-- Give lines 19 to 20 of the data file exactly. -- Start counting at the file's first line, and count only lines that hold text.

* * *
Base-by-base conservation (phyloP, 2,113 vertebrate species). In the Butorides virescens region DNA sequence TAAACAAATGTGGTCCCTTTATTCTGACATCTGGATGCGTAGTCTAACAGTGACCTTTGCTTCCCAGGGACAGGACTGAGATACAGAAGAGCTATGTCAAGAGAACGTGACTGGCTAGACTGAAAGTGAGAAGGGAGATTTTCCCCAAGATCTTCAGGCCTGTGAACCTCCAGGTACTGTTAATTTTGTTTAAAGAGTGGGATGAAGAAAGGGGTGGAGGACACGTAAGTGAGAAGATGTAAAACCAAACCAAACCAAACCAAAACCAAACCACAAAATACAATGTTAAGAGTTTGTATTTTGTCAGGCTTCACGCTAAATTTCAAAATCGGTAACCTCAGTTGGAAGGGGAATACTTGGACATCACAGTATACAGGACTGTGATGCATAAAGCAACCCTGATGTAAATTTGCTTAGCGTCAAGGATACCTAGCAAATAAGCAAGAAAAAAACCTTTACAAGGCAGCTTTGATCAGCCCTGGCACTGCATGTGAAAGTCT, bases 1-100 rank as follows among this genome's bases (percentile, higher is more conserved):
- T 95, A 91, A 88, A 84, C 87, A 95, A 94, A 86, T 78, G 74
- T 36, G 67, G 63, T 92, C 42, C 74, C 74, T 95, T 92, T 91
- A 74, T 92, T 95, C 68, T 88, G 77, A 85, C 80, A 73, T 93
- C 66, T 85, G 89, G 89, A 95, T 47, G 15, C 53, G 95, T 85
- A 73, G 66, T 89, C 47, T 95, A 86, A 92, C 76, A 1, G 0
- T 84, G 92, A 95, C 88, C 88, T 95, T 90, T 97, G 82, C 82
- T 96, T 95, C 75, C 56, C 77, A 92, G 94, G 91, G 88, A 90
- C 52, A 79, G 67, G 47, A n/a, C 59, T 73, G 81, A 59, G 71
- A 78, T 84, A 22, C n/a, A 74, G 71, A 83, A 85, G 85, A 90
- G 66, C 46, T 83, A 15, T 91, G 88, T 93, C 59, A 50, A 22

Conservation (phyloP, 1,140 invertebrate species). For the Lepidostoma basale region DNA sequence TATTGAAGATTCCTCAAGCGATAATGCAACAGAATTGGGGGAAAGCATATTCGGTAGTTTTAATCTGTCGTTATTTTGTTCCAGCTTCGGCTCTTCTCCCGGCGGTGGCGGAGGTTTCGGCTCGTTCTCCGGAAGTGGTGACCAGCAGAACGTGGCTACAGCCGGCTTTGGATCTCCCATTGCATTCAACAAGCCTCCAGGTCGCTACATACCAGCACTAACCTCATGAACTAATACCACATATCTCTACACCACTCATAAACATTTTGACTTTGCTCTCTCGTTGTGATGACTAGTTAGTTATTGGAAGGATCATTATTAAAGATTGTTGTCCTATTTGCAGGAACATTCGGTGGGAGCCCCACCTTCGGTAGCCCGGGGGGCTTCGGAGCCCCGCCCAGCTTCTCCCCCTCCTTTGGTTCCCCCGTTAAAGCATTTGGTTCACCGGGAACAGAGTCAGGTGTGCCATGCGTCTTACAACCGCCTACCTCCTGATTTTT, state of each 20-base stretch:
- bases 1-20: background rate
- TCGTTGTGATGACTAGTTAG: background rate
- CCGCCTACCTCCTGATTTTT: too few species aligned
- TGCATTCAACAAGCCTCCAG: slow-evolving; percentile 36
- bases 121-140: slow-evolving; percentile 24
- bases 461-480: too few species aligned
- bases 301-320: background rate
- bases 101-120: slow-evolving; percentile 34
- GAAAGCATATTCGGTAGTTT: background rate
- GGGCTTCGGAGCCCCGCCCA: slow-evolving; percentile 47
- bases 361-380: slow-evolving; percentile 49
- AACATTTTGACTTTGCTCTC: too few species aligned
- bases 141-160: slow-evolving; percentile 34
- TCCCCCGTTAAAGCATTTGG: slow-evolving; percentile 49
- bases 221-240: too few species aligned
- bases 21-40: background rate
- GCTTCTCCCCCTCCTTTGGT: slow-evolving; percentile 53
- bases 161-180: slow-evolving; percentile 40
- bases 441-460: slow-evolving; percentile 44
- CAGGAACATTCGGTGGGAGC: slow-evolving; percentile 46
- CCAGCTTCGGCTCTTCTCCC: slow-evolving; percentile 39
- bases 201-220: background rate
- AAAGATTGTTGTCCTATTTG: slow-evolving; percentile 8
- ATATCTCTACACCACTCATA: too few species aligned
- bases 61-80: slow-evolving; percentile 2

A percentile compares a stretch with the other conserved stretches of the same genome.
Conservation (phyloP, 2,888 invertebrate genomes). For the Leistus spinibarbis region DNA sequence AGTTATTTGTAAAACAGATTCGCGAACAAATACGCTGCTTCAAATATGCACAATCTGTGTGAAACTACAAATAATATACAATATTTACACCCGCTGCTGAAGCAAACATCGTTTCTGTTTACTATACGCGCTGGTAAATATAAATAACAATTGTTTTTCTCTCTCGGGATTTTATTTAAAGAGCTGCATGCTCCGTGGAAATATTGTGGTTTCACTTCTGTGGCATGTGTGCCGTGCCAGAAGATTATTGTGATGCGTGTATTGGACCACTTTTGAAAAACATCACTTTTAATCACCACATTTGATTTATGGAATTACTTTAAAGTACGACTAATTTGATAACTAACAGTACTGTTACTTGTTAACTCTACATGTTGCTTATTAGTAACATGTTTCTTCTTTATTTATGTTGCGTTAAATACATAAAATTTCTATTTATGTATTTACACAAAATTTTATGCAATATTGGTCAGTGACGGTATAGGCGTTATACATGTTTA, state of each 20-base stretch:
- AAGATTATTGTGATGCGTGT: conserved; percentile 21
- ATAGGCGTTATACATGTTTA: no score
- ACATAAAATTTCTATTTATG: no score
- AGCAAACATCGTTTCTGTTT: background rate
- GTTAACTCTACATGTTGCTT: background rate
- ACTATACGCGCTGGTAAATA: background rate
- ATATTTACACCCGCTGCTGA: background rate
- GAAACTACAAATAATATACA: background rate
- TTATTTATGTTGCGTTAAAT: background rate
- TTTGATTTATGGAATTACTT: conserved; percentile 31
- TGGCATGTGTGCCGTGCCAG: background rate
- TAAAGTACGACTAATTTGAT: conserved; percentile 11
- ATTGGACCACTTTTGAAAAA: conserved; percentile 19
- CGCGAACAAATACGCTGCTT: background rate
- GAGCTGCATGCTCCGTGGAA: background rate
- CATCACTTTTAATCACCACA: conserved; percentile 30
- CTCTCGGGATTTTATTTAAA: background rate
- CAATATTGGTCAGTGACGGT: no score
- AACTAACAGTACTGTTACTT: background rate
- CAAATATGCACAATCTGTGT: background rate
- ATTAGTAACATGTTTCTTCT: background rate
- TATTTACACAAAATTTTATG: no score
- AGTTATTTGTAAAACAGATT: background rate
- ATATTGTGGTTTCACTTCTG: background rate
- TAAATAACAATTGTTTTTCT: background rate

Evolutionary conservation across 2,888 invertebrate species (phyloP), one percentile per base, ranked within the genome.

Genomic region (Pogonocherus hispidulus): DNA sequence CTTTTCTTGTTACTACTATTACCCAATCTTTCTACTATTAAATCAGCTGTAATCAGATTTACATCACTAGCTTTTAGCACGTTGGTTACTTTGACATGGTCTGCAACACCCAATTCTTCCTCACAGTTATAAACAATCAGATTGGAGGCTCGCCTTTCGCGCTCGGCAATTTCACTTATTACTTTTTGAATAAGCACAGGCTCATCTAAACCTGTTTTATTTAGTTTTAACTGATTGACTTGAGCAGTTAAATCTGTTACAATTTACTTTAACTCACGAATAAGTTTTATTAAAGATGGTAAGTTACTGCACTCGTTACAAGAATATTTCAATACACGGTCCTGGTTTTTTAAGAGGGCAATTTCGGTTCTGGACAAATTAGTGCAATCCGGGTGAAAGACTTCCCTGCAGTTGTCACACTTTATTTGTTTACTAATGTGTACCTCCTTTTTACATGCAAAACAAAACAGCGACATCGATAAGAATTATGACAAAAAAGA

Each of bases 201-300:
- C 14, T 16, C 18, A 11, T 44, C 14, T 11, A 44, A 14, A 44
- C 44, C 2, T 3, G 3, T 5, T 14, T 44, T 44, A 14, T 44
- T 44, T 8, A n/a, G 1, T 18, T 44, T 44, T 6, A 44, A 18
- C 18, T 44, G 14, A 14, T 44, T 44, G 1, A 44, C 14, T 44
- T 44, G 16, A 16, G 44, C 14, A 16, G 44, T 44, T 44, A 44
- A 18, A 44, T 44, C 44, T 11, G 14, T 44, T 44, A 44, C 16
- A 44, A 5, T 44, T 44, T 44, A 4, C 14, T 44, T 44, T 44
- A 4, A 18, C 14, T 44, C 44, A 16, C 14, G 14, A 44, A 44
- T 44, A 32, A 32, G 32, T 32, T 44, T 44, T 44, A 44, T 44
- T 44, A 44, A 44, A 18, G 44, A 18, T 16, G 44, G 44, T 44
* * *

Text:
- bases 301-320: background rate
- bases 101-120: slow-evolving; percentile 34